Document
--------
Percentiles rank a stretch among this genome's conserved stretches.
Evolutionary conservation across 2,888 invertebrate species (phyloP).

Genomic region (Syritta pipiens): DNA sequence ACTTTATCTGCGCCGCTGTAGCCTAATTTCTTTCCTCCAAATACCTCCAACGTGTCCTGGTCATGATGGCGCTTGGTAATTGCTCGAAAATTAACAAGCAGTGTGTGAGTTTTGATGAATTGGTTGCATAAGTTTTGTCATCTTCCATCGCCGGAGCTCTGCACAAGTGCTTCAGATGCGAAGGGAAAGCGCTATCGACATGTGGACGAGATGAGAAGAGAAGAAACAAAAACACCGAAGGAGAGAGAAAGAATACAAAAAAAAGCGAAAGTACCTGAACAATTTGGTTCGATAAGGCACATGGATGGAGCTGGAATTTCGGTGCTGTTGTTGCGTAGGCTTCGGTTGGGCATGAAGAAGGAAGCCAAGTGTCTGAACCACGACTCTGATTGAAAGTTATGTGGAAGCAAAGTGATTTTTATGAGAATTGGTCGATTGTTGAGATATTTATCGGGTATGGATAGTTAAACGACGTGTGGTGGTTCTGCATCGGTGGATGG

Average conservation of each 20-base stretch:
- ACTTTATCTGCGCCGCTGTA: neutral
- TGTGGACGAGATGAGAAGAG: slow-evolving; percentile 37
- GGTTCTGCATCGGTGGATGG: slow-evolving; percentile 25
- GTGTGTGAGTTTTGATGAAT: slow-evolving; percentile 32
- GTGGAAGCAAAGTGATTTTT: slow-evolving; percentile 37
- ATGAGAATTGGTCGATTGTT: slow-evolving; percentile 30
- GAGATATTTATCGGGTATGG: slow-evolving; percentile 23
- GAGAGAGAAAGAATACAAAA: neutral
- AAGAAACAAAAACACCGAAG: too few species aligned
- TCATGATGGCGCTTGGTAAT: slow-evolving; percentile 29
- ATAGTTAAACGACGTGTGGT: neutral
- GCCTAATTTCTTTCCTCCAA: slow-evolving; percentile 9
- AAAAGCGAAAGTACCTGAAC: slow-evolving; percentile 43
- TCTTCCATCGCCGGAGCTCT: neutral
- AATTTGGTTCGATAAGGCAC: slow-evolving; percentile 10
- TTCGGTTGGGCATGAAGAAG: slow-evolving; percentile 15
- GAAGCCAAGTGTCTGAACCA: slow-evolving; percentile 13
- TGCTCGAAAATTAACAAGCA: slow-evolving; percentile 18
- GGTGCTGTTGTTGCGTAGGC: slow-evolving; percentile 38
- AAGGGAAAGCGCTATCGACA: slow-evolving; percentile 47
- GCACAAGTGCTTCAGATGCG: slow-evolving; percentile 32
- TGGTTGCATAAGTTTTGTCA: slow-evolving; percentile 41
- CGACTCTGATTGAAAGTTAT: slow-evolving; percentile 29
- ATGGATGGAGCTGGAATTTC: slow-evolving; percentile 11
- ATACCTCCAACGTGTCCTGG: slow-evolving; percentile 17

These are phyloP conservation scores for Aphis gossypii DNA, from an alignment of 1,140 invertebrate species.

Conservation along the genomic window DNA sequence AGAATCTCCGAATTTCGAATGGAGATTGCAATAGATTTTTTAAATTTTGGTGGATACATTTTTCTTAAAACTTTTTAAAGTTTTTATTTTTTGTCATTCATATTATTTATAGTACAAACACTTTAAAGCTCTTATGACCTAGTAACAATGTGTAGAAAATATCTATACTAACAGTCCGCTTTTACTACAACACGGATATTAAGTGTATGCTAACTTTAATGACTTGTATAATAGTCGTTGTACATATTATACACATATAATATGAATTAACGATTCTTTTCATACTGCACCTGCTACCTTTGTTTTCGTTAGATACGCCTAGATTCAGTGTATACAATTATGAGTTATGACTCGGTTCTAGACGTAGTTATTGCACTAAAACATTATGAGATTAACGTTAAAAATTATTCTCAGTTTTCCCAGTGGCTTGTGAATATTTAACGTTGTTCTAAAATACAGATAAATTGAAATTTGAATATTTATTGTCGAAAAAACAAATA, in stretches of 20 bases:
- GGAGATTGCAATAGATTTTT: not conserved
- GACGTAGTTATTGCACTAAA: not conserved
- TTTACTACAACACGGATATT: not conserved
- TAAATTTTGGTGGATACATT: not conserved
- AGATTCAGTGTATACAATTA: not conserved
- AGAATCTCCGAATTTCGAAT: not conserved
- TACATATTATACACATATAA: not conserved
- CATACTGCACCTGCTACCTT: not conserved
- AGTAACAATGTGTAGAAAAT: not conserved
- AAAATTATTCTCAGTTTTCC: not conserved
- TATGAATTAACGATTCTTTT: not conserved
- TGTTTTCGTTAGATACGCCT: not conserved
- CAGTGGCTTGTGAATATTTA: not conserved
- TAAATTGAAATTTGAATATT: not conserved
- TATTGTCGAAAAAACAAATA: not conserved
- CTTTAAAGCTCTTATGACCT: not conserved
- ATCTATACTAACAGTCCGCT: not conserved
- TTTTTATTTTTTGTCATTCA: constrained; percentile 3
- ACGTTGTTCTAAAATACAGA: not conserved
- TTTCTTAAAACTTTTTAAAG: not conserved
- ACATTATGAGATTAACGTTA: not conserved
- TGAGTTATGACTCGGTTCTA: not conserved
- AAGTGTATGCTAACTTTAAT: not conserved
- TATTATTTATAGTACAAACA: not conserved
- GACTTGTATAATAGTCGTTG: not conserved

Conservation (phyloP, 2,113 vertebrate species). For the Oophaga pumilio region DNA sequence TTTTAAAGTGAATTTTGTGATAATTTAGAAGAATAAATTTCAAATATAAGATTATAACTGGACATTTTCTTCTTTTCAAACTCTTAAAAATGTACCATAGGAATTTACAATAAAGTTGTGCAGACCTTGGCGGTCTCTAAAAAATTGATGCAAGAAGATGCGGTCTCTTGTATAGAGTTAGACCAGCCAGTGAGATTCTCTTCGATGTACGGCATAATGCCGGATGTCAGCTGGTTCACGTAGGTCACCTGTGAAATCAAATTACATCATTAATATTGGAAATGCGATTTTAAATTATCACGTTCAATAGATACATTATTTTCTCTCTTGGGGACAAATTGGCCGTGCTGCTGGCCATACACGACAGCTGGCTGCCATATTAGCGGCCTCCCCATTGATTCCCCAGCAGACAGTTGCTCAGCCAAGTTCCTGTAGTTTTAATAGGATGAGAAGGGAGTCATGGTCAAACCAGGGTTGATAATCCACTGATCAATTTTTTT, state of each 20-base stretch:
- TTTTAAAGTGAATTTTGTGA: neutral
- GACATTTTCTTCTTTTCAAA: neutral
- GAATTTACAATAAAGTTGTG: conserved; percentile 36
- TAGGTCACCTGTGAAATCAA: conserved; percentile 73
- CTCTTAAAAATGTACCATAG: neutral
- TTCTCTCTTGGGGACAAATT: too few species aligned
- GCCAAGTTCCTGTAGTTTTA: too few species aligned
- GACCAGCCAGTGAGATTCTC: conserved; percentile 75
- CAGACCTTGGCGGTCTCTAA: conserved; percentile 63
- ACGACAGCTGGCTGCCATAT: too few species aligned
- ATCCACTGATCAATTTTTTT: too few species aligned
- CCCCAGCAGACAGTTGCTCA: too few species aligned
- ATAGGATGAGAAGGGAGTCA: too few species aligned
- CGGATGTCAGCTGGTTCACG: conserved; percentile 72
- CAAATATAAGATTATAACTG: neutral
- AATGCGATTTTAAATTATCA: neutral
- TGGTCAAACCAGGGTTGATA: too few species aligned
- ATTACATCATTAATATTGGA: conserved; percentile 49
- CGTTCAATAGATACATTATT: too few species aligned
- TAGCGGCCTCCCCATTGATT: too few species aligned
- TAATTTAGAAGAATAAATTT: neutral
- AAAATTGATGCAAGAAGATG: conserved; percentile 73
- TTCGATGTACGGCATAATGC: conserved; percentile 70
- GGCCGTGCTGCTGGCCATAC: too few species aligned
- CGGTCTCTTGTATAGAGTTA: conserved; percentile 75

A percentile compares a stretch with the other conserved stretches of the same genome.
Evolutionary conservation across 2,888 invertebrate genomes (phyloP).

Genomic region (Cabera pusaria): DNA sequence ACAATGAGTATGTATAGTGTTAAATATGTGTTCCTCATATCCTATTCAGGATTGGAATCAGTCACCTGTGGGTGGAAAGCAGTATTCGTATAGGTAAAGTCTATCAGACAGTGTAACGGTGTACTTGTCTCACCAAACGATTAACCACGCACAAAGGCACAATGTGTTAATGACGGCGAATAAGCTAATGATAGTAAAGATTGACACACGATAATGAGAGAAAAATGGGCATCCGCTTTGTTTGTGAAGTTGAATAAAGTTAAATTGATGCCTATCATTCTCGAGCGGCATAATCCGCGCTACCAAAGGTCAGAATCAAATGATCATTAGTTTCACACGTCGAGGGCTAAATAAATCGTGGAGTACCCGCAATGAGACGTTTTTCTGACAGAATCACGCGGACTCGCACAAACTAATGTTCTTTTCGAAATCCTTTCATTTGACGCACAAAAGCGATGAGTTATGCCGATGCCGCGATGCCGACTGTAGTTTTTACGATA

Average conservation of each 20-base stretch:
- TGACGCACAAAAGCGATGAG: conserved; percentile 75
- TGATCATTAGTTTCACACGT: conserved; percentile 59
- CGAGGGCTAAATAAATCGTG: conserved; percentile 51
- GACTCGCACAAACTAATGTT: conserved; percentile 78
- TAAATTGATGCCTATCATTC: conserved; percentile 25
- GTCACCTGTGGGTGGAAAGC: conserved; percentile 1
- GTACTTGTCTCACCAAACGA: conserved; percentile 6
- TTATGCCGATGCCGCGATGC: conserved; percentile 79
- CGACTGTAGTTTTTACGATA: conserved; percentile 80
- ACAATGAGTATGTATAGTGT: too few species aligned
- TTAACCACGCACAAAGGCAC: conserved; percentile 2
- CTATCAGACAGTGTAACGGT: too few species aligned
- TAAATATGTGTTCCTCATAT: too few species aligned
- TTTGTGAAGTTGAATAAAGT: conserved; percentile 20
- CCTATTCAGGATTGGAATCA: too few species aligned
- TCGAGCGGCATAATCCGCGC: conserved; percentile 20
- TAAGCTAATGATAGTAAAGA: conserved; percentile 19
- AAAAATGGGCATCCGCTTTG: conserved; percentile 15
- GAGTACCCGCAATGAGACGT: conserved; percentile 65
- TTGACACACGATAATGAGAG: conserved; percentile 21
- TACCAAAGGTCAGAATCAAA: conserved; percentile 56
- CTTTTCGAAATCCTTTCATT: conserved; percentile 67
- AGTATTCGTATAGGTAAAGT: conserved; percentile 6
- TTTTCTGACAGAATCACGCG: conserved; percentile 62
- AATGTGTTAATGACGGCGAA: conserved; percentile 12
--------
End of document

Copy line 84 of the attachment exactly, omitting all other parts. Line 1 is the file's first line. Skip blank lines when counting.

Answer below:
Evolutionary conservation across 2,888 invertebrate genomes (phyloP).